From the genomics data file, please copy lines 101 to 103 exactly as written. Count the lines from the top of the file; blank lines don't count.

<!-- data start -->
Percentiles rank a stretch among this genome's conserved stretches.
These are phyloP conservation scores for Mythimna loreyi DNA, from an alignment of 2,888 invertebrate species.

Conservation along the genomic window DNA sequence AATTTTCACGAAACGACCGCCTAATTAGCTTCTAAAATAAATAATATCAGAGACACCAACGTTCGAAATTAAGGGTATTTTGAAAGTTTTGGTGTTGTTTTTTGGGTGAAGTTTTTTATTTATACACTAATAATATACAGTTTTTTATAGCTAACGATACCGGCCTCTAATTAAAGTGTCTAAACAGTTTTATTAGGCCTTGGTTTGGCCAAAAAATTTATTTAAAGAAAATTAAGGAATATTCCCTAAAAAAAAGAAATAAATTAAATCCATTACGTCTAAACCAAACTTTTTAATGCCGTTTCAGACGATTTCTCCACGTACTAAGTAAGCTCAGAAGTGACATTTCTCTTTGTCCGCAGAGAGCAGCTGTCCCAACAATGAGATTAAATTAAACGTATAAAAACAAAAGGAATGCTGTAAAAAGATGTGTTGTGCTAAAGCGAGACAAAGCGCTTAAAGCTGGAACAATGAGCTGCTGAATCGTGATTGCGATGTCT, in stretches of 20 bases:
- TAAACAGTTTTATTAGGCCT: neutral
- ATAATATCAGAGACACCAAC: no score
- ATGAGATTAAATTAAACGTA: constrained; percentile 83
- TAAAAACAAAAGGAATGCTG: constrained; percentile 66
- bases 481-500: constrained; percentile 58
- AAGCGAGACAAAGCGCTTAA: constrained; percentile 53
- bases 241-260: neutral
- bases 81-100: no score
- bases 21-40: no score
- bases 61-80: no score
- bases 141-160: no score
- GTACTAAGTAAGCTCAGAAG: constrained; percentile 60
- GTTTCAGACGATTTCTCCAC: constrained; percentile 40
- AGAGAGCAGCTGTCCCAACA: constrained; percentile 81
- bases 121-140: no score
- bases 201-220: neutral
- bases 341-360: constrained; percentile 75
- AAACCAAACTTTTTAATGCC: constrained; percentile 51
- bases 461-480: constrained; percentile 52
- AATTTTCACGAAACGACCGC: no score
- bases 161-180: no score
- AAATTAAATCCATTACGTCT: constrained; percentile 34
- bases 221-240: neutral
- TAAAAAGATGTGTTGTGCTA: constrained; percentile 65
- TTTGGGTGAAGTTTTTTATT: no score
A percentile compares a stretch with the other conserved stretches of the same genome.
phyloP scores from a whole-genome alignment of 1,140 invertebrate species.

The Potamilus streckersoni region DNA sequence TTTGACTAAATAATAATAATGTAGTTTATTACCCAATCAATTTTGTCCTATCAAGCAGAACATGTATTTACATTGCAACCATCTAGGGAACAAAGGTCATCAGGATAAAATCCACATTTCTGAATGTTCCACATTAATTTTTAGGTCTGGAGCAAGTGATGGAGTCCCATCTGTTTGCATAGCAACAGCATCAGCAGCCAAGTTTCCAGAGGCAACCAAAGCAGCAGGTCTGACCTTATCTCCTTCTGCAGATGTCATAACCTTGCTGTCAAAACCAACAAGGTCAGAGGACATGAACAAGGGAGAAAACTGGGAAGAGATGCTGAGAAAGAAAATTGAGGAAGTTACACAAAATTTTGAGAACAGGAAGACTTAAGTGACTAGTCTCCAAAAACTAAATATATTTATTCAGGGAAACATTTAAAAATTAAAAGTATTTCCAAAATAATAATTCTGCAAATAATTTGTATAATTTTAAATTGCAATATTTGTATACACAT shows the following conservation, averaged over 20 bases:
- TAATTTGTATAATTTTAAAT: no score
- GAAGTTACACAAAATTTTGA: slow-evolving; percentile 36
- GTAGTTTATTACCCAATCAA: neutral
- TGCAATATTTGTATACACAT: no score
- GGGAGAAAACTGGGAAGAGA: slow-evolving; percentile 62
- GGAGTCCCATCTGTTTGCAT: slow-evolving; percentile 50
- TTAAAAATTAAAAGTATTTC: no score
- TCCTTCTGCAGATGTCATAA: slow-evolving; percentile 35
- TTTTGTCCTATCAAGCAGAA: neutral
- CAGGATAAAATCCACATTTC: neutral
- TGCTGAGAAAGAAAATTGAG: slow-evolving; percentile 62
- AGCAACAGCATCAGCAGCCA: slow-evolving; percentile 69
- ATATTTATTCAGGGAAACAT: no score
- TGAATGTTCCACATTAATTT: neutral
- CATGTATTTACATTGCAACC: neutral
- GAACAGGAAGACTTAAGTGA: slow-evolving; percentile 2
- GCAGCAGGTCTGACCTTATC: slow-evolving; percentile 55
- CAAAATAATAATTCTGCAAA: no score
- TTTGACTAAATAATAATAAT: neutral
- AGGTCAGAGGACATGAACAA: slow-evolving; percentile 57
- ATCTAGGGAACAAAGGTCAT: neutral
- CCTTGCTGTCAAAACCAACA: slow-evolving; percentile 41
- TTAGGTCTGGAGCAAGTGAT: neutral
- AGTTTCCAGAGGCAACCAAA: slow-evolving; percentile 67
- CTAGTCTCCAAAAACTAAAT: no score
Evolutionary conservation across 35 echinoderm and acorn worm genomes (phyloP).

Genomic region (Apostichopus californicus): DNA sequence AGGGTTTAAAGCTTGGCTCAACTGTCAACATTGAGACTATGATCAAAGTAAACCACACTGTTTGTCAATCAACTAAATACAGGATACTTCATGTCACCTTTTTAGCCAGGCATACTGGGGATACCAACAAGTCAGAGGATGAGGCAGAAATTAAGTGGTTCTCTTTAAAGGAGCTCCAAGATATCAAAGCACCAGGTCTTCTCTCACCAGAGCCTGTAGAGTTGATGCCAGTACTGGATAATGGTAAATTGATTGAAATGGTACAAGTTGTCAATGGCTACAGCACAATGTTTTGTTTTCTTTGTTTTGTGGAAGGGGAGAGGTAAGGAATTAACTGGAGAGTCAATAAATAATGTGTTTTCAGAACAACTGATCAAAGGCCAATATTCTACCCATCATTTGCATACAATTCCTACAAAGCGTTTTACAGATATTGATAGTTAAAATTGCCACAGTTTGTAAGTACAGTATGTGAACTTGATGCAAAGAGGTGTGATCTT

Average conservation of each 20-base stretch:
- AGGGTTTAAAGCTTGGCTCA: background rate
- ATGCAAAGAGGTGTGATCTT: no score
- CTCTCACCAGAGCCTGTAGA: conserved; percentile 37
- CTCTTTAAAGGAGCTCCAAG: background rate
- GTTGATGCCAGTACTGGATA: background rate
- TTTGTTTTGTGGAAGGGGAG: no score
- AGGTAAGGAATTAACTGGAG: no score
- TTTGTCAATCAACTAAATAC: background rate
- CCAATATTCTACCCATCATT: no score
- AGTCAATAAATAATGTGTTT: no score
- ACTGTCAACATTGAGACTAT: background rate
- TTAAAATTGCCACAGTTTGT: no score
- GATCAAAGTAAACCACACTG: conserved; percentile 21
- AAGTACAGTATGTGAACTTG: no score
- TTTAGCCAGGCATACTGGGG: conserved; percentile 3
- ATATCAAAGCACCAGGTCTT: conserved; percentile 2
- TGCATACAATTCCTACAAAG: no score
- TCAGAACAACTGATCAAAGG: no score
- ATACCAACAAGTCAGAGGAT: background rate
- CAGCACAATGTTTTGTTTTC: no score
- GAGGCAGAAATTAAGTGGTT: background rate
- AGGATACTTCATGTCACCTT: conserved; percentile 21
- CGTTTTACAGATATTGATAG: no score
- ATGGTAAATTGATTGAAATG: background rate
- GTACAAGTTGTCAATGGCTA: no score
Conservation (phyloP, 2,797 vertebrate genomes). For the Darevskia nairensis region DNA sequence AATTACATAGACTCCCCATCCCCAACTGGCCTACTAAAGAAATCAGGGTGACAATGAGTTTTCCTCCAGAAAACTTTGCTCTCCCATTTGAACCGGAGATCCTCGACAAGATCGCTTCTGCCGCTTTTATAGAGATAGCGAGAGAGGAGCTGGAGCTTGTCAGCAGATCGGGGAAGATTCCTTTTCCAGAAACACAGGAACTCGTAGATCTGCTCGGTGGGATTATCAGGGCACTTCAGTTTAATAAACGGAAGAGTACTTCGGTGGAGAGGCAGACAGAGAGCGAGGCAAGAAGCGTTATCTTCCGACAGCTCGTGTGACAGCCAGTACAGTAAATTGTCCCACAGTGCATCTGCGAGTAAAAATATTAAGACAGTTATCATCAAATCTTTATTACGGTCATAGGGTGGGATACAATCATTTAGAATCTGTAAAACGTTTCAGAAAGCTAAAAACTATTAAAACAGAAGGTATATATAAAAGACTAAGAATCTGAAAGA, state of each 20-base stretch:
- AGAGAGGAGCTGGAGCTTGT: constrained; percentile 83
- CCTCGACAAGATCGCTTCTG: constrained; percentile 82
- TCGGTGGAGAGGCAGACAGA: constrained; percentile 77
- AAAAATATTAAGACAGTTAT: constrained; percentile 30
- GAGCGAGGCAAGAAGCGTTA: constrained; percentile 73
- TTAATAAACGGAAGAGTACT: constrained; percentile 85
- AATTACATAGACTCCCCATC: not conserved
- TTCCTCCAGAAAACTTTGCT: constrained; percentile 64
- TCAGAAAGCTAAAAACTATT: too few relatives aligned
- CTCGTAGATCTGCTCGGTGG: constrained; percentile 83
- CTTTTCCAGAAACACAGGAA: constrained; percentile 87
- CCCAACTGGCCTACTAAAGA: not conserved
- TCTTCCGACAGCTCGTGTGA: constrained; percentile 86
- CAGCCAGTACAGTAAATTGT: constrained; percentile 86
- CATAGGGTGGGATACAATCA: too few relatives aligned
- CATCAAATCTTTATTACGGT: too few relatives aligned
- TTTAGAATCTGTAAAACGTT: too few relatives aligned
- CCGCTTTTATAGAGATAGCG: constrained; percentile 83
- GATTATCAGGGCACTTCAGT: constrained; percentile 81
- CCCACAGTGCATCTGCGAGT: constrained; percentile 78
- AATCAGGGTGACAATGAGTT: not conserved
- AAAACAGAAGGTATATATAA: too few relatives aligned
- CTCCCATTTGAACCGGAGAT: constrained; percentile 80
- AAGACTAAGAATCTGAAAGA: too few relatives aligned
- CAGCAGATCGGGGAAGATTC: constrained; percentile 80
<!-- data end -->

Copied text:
- CATCAAATCTTTATTACGGT: too few relatives aligned
- TTTAGAATCTGTAAAACGTT: too few relatives aligned
- CCGCTTTTATAGAGATAGCG: constrained; percentile 83